There is a coordinated effort in some localities across the world, and in the United States (e.g., Center For Ecology Based Economics) to foster more green development, while also working towards more enmeshed urban and suburban businesses. The keyword to this movement is localization.
For example, in Australia, one method being developed is urban forestry.
The benefits of this type of forestry are (http://www.abc.net.au/news/2015-06-25/urban-forests-guide-launched-in-melbourne/6572200):
It is integrative, incorporating different elements of urban green structures into a whole 'urban forest'.
It is strategic, aimed at developing longer-term policies and plans for urban tree resources, connecting to different sectors, agendas and programs.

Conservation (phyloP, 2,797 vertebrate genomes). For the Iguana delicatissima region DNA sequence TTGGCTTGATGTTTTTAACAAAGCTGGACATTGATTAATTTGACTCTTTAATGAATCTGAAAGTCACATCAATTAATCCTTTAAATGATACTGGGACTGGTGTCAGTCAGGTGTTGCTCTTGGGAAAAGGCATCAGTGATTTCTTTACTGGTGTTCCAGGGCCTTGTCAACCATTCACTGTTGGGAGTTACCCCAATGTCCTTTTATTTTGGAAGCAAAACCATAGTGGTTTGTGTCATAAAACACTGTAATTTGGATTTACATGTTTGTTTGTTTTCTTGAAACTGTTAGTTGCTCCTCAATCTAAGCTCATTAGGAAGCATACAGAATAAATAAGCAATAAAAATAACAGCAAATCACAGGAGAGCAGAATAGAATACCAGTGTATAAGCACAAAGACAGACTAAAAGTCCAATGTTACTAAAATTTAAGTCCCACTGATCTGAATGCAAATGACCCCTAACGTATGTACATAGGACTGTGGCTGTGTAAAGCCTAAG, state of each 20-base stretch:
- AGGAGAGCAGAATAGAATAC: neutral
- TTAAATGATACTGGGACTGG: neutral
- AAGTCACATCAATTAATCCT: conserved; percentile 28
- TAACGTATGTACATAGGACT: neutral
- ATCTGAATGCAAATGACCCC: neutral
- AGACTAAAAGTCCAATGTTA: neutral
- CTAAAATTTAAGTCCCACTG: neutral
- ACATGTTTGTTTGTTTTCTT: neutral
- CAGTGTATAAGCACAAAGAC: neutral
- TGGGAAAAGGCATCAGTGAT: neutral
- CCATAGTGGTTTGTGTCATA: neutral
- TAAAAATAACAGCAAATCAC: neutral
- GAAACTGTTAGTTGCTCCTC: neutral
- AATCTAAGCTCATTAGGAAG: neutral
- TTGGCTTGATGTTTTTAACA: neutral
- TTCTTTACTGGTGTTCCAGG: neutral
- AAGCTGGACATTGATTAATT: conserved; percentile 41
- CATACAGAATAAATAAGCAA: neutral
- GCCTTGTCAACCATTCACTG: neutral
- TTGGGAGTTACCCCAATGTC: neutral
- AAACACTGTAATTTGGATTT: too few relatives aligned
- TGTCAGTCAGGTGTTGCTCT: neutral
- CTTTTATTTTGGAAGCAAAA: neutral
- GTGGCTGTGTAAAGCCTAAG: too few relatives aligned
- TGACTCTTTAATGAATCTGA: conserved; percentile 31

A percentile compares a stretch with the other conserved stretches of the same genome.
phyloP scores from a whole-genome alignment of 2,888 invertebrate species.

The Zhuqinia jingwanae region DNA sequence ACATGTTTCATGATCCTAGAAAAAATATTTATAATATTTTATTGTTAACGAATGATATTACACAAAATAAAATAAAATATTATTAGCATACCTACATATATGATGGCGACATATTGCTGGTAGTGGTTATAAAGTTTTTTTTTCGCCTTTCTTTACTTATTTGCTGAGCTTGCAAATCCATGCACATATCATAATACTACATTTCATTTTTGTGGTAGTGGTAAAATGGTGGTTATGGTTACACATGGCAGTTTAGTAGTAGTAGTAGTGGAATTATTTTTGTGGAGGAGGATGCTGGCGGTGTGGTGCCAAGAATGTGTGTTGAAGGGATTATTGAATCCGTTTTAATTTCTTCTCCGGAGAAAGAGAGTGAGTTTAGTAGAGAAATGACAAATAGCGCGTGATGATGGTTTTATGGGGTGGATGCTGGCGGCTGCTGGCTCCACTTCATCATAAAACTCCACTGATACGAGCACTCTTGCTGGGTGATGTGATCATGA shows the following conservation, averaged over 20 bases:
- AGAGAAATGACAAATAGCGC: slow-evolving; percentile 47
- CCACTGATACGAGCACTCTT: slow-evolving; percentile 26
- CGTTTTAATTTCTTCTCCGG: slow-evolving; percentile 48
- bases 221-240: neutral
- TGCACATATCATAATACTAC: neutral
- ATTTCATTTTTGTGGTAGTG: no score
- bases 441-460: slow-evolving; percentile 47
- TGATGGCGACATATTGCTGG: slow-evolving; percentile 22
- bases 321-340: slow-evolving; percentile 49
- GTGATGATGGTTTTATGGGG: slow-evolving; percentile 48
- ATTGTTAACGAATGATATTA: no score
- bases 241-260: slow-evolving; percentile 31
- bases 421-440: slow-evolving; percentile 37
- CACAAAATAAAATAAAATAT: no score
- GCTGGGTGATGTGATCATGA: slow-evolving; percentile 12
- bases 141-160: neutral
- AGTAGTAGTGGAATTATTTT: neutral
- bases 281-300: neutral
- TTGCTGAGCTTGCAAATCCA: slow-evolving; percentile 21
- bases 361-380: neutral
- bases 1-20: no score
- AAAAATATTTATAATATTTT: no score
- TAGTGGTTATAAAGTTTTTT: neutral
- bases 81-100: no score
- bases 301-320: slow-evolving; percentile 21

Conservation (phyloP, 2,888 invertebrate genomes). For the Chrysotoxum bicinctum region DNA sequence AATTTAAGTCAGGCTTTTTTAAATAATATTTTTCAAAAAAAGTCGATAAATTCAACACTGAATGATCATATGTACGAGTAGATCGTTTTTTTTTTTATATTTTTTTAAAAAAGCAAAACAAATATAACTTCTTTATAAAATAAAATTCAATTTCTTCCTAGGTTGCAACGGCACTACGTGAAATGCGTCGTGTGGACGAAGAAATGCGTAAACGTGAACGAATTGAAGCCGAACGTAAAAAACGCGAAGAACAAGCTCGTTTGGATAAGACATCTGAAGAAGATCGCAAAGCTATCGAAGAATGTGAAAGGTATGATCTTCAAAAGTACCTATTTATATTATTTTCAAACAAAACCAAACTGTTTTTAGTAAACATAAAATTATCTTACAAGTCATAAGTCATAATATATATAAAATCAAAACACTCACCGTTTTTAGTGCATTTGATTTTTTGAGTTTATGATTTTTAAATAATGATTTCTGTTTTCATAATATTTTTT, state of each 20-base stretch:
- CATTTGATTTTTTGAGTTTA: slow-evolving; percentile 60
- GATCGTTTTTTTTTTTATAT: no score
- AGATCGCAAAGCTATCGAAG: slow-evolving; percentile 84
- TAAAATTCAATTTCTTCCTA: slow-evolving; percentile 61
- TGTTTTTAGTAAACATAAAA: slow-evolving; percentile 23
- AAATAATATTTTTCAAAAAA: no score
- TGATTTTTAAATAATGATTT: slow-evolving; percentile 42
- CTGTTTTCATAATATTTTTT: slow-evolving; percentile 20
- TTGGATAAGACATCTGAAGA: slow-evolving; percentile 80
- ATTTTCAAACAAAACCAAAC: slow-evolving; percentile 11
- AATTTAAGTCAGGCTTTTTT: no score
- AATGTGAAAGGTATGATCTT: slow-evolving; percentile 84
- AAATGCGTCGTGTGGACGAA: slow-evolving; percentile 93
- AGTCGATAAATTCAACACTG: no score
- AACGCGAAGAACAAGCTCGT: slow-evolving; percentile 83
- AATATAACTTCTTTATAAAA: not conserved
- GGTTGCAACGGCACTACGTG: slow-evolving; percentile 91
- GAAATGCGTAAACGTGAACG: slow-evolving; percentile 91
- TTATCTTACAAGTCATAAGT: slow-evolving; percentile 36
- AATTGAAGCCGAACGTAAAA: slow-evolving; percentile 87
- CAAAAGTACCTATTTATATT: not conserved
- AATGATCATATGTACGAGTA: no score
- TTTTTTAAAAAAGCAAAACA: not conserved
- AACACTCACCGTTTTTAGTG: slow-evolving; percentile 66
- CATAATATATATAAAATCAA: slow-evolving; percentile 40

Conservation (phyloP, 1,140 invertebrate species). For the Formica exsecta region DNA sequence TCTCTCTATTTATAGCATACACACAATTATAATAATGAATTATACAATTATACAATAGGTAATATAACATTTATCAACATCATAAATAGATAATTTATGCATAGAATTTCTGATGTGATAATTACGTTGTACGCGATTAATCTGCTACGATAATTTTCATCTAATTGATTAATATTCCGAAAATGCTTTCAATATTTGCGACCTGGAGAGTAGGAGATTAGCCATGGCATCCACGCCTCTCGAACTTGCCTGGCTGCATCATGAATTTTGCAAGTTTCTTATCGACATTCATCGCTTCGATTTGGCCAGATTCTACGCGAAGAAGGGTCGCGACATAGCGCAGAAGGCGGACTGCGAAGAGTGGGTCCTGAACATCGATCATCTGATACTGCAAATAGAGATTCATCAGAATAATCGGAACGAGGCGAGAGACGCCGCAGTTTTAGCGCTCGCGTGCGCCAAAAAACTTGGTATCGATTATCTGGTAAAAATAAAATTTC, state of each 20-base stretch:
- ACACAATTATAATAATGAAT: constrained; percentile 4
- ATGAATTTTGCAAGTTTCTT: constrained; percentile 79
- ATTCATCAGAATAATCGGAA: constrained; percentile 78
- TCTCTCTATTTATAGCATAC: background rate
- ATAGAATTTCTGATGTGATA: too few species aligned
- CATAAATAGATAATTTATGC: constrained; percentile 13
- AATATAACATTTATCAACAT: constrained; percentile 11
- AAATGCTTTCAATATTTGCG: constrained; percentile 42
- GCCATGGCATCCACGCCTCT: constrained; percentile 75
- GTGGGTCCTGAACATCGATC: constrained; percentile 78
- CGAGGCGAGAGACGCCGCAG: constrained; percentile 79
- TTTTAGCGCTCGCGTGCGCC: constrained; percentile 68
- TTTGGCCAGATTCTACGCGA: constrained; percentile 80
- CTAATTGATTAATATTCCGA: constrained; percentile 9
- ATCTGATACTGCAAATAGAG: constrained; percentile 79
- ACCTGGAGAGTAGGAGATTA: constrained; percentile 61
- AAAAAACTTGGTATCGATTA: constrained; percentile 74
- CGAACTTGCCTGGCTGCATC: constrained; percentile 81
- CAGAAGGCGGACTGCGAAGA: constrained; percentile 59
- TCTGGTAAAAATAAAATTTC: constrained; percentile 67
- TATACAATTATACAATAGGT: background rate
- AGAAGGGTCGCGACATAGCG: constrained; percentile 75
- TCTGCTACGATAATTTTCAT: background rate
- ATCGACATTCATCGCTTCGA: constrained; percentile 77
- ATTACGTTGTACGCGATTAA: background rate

It is aimed at delivering multiple benefits, stressing the economic, environmental and social-cultural goods and services urban forests can provide.
It is multidisciplinary, involving experts from natural as well as social sciences.
It is participatory, targeted at developing partnerships between all stakeholders.
(Note: You can view every article as one long page if you sign up as an Advocate Member, or higher).